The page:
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Wednesday, June 18, 2014

Virginia Man Agrees to Get Vasectomy as Part of Plea Deal

A while ago I blogged about a case where an Ohio court upheld a court order that a man was prohibited from fathering any children while he was on probation for five years (unless he paid off about $100,000 in overdue child support). Virginia just took this practice to the next level. From the North Virginia Daily:

An Edinburg man will undergo a vasectomy as part of an agreement in which he pleaded guilty to child endangerment, hit and run driving and driving on a suspended license.
. . . 
The agreement calls for Herald to undergo the vasectomy within a year of his release from prison. The agreement also requires that Herald not reverse the vasectomy while he is on probation. 
. . .

[Assistant Commonwealth's Attorney, Ilona ] White said her motivation in offering the vasectomy option to Herald stemmed from concerns raised at sentencing hearings in earlier cases about how many children have been traced to him from different women. 
"It was primarily due to the fact he had seven or eight children, all by different women, and we felt it might be in the commonwealth's interest for that to be part of the plea agreement," White said of the vasectomy provision.
This is hardly the first Virginia case concerning sterilization. Virginia is the origin of the infamous Buck v. Bell case -- where the Supreme Court affirmed a judgment compelling the sterilization of a woman who had been deemed "feebleminded." From Justice Holmes' opinion:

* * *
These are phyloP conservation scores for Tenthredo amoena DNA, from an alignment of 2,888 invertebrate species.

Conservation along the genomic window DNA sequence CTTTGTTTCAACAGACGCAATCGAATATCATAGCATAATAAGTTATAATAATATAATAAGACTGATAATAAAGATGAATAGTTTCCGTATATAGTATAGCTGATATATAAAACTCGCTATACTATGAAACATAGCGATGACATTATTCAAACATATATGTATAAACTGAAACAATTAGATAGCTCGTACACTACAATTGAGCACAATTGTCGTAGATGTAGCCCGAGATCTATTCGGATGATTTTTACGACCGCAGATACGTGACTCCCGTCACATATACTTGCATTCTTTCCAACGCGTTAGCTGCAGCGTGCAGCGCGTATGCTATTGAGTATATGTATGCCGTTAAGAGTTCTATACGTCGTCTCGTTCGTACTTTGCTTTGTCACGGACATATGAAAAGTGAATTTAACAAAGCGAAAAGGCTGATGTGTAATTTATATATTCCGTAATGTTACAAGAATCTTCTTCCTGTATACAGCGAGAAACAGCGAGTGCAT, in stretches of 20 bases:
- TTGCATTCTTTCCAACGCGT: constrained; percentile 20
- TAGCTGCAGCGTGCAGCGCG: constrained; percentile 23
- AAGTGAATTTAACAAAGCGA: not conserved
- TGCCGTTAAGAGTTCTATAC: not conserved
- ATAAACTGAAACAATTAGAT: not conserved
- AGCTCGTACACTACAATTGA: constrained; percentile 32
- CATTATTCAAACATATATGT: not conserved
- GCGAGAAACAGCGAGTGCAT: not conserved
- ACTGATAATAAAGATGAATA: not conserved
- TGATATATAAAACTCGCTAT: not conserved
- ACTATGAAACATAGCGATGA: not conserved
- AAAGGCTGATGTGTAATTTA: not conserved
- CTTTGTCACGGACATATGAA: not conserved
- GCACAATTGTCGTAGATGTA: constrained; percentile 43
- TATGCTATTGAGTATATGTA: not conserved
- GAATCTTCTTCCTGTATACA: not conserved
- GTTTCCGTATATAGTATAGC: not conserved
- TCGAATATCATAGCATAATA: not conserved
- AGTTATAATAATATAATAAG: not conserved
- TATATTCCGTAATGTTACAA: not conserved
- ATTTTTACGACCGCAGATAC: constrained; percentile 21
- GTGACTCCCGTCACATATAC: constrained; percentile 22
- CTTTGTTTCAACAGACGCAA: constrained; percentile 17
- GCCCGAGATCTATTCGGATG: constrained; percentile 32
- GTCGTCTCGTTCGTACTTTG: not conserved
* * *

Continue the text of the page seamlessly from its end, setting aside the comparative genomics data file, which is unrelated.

We have seen more than once that the public welfare may call upon the best citizens for their lives. It would be strange if it could not call upon those who already sap the strength of the State for these lesser sacrifices, often not felt to be such by those concerned, in order to prevent our being swamped with incompetence. It is better for all the world, if instead of waiting to execute degenerate offspring for crime, or to let them starve for their imbecility, society can prevent those who are manifestly unfit from continuing their kind. The principle that sustains compulsory vaccination is broad enough to cover cutting the Fallopian tubes. Jacobson v. Massachusetts, 197 U.S. 11. Three generations of imbeciles are enough.
While the Virginia law permitting compulsory sterilization was later overturned, Buck has never been formally overruled. But if I were an attorney trying to convince an appellate court (or anybody) to agree with my legal argument, I would hesitate to cite Buck v. Bell. And if Buck v. Bell were the best support for my case, I would certainly have some second thoughts regarding the merits and desirability of my position.

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